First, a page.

My key readers consist of a group of mothers and writers. A portion of you may not fall into that bracket. However, I feel the following may be a substantial relief to all of you.

Stress can come in many forms but, it all feels the same. Stress could spike our blood pressure; make us feel nauseated, fatigued, and sometimes (in a worst case scenario) cause a panic or anxiety attack. From a medical and psychological standpoint, there are many ways you can deal with this.

The following are some tools I’ve learned over the years. Please do not replace these for medical advice. Especially, if you are indeed in crisis. My only intention is to pass on some knowledge that may be of help when you are having a particularly stressful day.

Turn off all devices. Electronic and otherwise. Minimal noise and distraction will already alleviate about 50% of your stress.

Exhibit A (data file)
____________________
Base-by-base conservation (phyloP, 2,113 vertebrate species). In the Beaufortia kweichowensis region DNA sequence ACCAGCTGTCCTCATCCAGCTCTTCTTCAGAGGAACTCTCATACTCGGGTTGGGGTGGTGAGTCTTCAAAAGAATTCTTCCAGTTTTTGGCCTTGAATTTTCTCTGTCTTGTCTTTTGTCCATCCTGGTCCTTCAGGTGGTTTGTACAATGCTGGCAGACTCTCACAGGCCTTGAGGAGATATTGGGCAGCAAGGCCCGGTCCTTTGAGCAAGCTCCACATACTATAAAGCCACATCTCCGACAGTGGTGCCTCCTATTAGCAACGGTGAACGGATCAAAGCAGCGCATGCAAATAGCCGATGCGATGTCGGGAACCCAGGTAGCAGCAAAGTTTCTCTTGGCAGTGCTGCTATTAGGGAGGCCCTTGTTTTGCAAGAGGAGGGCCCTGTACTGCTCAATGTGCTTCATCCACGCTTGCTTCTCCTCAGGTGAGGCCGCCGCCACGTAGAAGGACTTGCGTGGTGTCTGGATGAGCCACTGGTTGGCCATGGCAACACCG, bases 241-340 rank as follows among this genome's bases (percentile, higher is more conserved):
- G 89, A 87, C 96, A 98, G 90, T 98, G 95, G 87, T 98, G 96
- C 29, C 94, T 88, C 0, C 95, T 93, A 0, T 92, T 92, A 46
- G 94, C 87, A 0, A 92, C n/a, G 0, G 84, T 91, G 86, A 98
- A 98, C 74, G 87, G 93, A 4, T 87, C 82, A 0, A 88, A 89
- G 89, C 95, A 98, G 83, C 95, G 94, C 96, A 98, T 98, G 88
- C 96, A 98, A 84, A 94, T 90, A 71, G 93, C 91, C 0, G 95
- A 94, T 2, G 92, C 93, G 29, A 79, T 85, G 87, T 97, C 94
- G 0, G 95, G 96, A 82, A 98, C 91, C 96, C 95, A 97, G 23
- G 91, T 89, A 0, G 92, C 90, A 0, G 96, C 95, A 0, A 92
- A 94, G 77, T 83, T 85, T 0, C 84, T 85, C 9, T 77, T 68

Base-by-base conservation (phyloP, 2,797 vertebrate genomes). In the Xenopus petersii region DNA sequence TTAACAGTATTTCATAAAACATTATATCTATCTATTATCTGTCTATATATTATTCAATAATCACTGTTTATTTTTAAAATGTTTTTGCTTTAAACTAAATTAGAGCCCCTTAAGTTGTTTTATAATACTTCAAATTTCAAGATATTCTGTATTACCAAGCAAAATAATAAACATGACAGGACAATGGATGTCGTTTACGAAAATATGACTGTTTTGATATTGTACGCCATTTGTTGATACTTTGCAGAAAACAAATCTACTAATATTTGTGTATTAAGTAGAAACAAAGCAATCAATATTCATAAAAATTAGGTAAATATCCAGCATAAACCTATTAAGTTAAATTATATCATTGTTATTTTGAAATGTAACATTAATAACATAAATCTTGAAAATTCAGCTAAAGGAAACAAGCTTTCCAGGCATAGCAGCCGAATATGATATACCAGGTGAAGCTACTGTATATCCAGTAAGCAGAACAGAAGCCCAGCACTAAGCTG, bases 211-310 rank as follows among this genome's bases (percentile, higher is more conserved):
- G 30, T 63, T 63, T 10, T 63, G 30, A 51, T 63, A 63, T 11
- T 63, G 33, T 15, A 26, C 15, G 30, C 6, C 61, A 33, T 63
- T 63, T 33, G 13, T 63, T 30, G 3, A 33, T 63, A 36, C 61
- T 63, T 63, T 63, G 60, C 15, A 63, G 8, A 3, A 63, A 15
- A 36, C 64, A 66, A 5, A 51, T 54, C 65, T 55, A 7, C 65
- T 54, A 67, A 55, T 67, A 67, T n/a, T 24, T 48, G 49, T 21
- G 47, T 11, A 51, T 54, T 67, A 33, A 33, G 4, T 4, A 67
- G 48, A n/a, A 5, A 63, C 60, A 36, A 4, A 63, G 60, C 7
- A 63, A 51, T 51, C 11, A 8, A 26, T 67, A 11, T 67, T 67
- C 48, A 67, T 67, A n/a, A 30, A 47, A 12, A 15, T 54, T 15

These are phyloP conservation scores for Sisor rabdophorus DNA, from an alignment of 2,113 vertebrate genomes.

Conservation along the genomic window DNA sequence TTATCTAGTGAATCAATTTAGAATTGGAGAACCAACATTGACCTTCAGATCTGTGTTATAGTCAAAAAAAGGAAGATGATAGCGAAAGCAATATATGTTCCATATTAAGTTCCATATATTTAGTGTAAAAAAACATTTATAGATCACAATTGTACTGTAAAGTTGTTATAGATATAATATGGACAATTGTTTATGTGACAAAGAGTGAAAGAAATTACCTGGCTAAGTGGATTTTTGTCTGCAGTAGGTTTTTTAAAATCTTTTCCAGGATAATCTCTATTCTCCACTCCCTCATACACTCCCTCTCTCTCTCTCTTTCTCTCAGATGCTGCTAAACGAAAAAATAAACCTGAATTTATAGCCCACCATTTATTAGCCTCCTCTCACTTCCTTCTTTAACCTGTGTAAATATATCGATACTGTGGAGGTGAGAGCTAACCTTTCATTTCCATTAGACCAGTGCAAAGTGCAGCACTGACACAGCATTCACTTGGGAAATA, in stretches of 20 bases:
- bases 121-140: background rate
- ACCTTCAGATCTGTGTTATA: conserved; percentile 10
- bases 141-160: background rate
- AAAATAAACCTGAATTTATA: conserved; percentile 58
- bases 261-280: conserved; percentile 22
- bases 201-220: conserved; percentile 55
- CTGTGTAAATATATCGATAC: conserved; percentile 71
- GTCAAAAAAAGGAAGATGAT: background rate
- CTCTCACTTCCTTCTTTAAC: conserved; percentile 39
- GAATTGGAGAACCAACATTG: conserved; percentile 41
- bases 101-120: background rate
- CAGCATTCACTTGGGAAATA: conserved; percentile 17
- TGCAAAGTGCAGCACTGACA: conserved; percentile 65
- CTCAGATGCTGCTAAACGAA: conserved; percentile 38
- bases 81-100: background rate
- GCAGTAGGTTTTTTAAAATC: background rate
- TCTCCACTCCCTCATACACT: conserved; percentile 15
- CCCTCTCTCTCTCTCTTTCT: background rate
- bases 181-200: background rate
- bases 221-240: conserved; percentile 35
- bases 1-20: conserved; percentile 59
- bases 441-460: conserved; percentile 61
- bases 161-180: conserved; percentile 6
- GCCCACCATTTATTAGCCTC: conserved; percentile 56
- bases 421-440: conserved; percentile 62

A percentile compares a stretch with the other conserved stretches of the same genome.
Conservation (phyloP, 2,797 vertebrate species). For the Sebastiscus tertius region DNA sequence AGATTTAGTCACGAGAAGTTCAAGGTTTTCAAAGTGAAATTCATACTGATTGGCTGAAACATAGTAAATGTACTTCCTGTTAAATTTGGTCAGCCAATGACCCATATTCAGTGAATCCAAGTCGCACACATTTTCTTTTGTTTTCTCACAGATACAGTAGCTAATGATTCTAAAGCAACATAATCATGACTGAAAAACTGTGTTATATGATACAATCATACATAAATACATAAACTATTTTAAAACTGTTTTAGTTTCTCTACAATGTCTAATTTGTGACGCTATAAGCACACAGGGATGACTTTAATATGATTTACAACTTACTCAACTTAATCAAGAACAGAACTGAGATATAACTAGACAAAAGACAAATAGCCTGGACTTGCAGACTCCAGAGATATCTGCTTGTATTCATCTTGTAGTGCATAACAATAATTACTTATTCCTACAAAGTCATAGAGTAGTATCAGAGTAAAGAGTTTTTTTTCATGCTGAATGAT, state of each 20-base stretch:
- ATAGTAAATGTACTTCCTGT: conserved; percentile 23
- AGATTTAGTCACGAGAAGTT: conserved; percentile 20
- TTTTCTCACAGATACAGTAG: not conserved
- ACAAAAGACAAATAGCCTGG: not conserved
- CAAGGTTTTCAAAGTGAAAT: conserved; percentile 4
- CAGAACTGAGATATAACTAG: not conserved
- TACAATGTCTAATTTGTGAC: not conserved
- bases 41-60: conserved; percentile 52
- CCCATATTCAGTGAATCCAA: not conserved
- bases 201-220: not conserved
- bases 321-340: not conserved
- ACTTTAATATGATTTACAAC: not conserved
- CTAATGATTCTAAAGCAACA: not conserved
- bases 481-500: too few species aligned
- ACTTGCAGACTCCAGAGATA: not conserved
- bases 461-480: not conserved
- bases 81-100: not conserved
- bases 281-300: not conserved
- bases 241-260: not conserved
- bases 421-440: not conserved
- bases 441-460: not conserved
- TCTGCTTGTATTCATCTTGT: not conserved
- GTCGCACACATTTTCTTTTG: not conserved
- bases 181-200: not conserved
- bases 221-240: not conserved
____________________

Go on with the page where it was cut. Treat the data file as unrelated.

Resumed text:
Find a place that brings you peace & go there. When you feel your blood pressure start to rise is clearly the best time. (This may be harder for my Mommies reading this since you can’t always just “walk away”. In that case, I suggest doing this at your first free moment.)

Clear your head. This can be difficult but once you know how, you can do it at the drop of a hat.

Do something you enjoy. With our many jobs/occupations, this can again be difficult. Make a list of activities. It can start with something as simple as listening to music & end with something as complex as painting that spare room. If it relaxes you, do it!

Give yourself alone time. We all need this at times. Even if we don’t realize it.

The above mentioned tools are just some of many. They’re just the ones that have helped me the most. Being a Mommy and the many skills that requires (nurse, teacher, therapist, organizer, janitor, etc. All Moms know exactly what I mean.) along with a writer and an artist; juggling the three can get quite stressful at times. My main advice to all of you along with these tips is simply to relax. Not to take yourself so seriously all of time.

Now, I just have to nail taking my own advice. 😉